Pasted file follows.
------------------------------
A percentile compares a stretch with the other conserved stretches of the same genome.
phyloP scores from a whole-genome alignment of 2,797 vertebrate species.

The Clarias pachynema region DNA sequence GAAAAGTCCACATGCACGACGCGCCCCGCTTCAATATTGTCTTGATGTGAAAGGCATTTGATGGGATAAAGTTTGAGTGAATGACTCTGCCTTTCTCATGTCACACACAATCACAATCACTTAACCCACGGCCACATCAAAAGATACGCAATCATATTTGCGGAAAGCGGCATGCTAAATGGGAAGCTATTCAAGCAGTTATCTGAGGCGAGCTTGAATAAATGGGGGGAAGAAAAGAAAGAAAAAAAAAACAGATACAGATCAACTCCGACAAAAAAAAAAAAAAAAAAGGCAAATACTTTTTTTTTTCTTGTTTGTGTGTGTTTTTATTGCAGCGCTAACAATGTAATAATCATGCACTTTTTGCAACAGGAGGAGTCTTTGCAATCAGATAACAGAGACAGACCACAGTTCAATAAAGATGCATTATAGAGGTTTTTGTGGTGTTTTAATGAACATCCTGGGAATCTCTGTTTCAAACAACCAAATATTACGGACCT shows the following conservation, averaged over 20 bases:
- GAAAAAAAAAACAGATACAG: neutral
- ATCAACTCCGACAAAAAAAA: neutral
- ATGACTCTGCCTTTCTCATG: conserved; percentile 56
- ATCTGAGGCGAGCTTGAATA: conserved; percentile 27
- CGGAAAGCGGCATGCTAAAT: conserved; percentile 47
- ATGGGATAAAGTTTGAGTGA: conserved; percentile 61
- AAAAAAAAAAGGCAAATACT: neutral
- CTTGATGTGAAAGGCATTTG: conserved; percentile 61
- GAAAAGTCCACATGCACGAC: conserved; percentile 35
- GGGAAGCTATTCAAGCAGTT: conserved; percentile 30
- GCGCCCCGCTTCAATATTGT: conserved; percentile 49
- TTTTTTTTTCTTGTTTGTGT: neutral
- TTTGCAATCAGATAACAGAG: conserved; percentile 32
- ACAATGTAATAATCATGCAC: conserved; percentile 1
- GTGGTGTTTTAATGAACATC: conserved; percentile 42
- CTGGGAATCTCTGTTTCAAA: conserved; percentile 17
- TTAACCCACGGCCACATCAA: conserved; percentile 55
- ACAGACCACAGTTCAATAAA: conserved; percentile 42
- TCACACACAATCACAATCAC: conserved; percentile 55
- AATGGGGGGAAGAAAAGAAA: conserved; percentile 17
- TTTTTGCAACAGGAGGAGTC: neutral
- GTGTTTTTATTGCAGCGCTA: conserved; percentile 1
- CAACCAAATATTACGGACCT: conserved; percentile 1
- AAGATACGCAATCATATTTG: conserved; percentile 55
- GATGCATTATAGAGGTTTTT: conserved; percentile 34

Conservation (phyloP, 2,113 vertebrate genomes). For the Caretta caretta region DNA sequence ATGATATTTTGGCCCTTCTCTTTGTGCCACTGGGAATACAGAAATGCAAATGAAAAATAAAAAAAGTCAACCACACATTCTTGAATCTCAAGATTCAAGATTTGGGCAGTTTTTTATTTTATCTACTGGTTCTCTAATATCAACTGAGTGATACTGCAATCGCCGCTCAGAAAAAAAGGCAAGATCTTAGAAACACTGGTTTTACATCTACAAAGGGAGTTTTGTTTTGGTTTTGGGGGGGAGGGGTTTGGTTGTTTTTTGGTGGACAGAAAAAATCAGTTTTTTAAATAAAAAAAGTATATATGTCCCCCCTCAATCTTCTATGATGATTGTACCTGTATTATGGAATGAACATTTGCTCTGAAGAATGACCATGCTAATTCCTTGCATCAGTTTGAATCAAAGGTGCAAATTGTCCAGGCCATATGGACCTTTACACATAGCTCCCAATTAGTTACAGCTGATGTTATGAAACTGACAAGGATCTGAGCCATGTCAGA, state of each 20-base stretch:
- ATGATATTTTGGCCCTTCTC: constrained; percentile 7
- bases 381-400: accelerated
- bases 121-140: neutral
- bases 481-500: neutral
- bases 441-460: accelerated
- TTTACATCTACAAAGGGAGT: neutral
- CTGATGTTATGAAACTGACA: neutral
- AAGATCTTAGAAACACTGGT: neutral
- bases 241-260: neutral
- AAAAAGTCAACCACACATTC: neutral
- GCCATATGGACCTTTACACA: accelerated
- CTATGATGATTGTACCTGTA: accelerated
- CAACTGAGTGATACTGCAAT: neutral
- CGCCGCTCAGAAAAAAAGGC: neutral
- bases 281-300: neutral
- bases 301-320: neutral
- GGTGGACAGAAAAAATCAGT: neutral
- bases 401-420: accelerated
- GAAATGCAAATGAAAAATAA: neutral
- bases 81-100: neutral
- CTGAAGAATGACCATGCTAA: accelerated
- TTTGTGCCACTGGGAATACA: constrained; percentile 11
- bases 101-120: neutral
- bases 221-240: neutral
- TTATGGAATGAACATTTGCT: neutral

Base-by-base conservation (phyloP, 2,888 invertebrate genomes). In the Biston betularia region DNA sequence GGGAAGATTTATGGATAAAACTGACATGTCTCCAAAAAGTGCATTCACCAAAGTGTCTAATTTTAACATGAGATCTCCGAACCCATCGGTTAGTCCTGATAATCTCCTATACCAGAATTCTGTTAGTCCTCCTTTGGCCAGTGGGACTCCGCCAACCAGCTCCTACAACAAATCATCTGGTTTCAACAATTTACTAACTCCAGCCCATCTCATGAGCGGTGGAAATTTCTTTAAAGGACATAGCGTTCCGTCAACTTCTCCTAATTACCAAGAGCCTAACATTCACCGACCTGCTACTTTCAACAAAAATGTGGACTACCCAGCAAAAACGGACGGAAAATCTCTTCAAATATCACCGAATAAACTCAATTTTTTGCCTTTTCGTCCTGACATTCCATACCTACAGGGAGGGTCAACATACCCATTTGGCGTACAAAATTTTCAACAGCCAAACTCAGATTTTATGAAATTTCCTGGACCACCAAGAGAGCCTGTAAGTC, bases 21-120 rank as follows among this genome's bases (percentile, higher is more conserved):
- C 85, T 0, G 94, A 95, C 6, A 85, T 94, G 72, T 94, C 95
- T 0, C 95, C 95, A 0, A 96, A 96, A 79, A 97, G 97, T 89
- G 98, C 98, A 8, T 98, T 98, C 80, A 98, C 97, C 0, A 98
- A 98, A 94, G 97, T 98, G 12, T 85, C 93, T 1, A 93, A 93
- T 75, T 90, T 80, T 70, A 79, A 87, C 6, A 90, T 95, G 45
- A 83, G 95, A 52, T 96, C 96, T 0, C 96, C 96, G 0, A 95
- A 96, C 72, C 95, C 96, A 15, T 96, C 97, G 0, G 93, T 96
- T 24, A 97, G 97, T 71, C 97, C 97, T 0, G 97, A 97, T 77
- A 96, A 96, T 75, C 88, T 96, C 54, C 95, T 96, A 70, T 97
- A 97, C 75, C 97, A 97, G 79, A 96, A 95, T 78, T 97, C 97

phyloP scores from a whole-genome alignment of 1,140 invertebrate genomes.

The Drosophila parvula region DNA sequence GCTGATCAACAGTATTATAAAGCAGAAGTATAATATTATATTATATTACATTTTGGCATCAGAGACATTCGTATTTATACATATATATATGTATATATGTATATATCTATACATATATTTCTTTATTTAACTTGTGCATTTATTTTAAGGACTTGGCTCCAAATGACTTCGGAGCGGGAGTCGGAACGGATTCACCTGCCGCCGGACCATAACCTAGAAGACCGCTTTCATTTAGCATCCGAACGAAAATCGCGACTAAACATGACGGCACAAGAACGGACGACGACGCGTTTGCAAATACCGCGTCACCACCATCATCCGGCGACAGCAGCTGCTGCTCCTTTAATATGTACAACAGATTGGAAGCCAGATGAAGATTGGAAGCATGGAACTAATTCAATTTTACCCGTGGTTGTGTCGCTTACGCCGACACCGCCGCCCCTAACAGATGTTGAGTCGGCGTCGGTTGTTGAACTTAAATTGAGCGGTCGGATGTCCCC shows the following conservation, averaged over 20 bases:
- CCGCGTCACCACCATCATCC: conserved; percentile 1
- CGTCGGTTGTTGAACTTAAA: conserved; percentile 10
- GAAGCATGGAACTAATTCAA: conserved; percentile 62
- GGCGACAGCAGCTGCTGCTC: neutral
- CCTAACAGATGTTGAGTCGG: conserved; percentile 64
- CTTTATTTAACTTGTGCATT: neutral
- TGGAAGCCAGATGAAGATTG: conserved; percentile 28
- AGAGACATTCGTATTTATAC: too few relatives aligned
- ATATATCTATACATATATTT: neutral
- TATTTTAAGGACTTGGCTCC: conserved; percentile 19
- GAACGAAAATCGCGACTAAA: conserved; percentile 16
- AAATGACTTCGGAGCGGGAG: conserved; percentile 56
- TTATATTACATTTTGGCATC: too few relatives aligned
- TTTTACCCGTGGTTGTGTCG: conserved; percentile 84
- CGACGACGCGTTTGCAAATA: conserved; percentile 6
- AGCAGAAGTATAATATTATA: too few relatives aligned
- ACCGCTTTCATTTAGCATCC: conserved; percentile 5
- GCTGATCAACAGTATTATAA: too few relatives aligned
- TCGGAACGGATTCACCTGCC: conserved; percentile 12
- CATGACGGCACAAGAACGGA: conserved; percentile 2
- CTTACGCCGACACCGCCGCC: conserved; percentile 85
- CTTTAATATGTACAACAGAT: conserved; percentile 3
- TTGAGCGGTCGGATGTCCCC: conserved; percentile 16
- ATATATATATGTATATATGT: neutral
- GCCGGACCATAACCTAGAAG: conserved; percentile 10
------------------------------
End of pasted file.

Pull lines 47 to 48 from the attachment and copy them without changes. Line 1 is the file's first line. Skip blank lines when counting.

- bases 401-420: accelerated
- GAAATGCAAATGAAAAATAA: neutral